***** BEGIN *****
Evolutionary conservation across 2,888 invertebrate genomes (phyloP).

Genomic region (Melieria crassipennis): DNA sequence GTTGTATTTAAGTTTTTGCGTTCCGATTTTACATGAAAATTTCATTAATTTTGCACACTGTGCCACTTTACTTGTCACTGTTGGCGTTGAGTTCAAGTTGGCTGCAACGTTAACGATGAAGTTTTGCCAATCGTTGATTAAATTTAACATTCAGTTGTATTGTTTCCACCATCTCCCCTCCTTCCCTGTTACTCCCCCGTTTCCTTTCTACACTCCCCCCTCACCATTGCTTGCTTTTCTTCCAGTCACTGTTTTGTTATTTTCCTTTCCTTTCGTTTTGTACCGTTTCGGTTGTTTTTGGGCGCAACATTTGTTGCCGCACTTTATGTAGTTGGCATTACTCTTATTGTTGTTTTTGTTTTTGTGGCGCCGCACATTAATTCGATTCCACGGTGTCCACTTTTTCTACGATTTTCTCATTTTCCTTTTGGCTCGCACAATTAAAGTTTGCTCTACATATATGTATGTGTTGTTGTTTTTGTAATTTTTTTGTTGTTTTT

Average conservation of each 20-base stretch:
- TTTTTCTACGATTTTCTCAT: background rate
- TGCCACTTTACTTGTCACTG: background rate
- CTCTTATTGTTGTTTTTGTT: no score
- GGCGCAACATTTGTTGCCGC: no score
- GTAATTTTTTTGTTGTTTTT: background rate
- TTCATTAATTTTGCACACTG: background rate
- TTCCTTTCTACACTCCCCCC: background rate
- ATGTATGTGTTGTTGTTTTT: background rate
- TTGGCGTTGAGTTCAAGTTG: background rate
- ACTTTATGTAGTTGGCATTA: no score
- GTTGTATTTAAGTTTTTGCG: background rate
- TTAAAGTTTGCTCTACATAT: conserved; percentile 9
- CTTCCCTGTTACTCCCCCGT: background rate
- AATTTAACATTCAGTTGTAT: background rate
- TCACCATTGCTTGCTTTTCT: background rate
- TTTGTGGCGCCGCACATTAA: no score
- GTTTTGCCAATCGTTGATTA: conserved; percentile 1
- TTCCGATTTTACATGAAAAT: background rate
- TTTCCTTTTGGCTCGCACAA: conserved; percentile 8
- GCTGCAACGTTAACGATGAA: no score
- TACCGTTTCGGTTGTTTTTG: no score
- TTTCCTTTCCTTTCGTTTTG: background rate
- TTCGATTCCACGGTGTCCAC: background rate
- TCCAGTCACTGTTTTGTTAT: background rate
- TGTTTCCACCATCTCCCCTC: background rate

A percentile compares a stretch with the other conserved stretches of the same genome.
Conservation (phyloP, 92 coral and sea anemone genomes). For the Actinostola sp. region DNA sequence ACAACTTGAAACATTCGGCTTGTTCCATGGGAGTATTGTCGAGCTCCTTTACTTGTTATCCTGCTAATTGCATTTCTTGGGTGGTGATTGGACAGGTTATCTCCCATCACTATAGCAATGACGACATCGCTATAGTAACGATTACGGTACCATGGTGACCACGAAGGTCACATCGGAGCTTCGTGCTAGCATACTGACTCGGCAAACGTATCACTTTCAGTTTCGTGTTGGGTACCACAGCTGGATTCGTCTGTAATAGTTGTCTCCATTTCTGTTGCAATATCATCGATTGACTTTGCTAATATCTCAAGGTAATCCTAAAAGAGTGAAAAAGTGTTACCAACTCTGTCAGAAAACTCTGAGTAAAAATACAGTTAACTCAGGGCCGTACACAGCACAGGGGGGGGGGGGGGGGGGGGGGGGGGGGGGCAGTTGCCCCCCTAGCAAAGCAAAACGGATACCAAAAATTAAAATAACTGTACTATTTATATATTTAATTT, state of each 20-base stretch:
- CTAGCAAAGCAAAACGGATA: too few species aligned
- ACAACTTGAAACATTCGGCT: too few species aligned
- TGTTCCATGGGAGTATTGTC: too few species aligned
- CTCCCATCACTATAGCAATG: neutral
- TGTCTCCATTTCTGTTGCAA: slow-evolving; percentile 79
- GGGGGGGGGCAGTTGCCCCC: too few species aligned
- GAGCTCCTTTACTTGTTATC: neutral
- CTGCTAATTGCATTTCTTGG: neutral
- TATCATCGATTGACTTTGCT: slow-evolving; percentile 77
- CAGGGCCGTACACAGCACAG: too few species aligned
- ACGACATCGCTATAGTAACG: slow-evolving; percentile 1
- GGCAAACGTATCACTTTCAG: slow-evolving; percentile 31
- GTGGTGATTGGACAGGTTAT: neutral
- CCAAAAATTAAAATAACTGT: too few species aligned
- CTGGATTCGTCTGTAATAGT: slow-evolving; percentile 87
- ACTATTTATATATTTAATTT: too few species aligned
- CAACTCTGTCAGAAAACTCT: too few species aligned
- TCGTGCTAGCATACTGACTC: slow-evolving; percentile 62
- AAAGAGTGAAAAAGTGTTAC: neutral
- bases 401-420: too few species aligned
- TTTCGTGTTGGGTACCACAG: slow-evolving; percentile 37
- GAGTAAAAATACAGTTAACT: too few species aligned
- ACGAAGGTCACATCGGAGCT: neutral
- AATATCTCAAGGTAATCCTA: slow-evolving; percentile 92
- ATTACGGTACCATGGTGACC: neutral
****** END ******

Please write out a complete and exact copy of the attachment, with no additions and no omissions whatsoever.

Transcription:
Evolutionary conservation across 2,888 invertebrate genomes (phyloP).

Genomic region (Melieria crassipennis): DNA sequence GTTGTATTTAAGTTTTTGCGTTCCGATTTTACATGAAAATTTCATTAATTTTGCACACTGTGCCACTTTACTTGTCACTGTTGGCGTTGAGTTCAAGTTGGCTGCAACGTTAACGATGAAGTTTTGCCAATCGTTGATTAAATTTAACATTCAGTTGTATTGTTTCCACCATCTCCCCTCCTTCCCTGTTACTCCCCCGTTTCCTTTCTACACTCCCCCCTCACCATTGCTTGCTTTTCTTCCAGTCACTGTTTTGTTATTTTCCTTTCCTTTCGTTTTGTACCGTTTCGGTTGTTTTTGGGCGCAACATTTGTTGCCGCACTTTATGTAGTTGGCATTACTCTTATTGTTGTTTTTGTTTTTGTGGCGCCGCACATTAATTCGATTCCACGGTGTCCACTTTTTCTACGATTTTCTCATTTTCCTTTTGGCTCGCACAATTAAAGTTTGCTCTACATATATGTATGTGTTGTTGTTTTTGTAATTTTTTTGTTGTTTTT

Average conservation of each 20-base stretch:
- TTTTTCTACGATTTTCTCAT: background rate
- TGCCACTTTACTTGTCACTG: background rate
- CTCTTATTGTTGTTTTTGTT: no score
- GGCGCAACATTTGTTGCCGC: no score
- GTAATTTTTTTGTTGTTTTT: background rate
- TTCATTAATTTTGCACACTG: background rate
- TTCCTTTCTACACTCCCCCC: background rate
- ATGTATGTGTTGTTGTTTTT: background rate
- TTGGCGTTGAGTTCAAGTTG: background rate
- ACTTTATGTAGTTGGCATTA: no score
- GTTGTATTTAAGTTTTTGCG: background rate
- TTAAAGTTTGCTCTACATAT: conserved; percentile 9
- CTTCCCTGTTACTCCCCCGT: background rate
- AATTTAACATTCAGTTGTAT: background rate
- TCACCATTGCTTGCTTTTCT: background rate
- TTTGTGGCGCCGCACATTAA: no score
- GTTTTGCCAATCGTTGATTA: conserved; percentile 1
- TTCCGATTTTACATGAAAAT: background rate
- TTTCCTTTTGGCTCGCACAA: conserved; percentile 8
- GCTGCAACGTTAACGATGAA: no score
- TACCGTTTCGGTTGTTTTTG: no score
- TTTCCTTTCCTTTCGTTTTG: background rate
- TTCGATTCCACGGTGTCCAC: background rate
- TCCAGTCACTGTTTTGTTAT: background rate
- TGTTTCCACCATCTCCCCTC: background rate

A percentile compares a stretch with the other conserved stretches of the same genome.
Conservation (phyloP, 92 coral and sea anemone genomes). For the Actinostola sp. region DNA sequence ACAACTTGAAACATTCGGCTTGTTCCATGGGAGTATTGTCGAGCTCCTTTACTTGTTATCCTGCTAATTGCATTTCTTGGGTGGTGATTGGACAGGTTATCTCCCATCACTATAGCAATGACGACATCGCTATAGTAACGATTACGGTACCATGGTGACCACGAAGGTCACATCGGAGCTTCGTGCTAGCATACTGACTCGGCAAACGTATCACTTTCAGTTTCGTGTTGGGTACCACAGCTGGATTCGTCTGTAATAGTTGTCTCCATTTCTGTTGCAATATCATCGATTGACTTTGCTAATATCTCAAGGTAATCCTAAAAGAGTGAAAAAGTGTTACCAACTCTGTCAGAAAACTCTGAGTAAAAATACAGTTAACTCAGGGCCGTACACAGCACAGGGGGGGGGGGGGGGGGGGGGGGGGGGGGGCAGTTGCCCCCCTAGCAAAGCAAAACGGATACCAAAAATTAAAATAACTGTACTATTTATATATTTAATTT, state of each 20-base stretch:
- CTAGCAAAGCAAAACGGATA: too few species aligned
- ACAACTTGAAACATTCGGCT: too few species aligned
- TGTTCCATGGGAGTATTGTC: too few species aligned
- CTCCCATCACTATAGCAATG: neutral
- TGTCTCCATTTCTGTTGCAA: slow-evolving; percentile 79
- GGGGGGGGGCAGTTGCCCCC: too few species aligned
- GAGCTCCTTTACTTGTTATC: neutral
- CTGCTAATTGCATTTCTTGG: neutral
- TATCATCGATTGACTTTGCT: slow-evolving; percentile 77
- CAGGGCCGTACACAGCACAG: too few species aligned
- ACGACATCGCTATAGTAACG: slow-evolving; percentile 1
- GGCAAACGTATCACTTTCAG: slow-evolving; percentile 31
- GTGGTGATTGGACAGGTTAT: neutral
- CCAAAAATTAAAATAACTGT: too few species aligned
- CTGGATTCGTCTGTAATAGT: slow-evolving; percentile 87
- ACTATTTATATATTTAATTT: too few species aligned
- CAACTCTGTCAGAAAACTCT: too few species aligned
- TCGTGCTAGCATACTGACTC: slow-evolving; percentile 62
- AAAGAGTGAAAAAGTGTTAC: neutral
- bases 401-420: too few species aligned
- TTTCGTGTTGGGTACCACAG: slow-evolving; percentile 37
- GAGTAAAAATACAGTTAACT: too few species aligned
- ACGAAGGTCACATCGGAGCT: neutral
- AATATCTCAAGGTAATCCTA: slow-evolving; percentile 92
- ATTACGGTACCATGGTGACC: neutral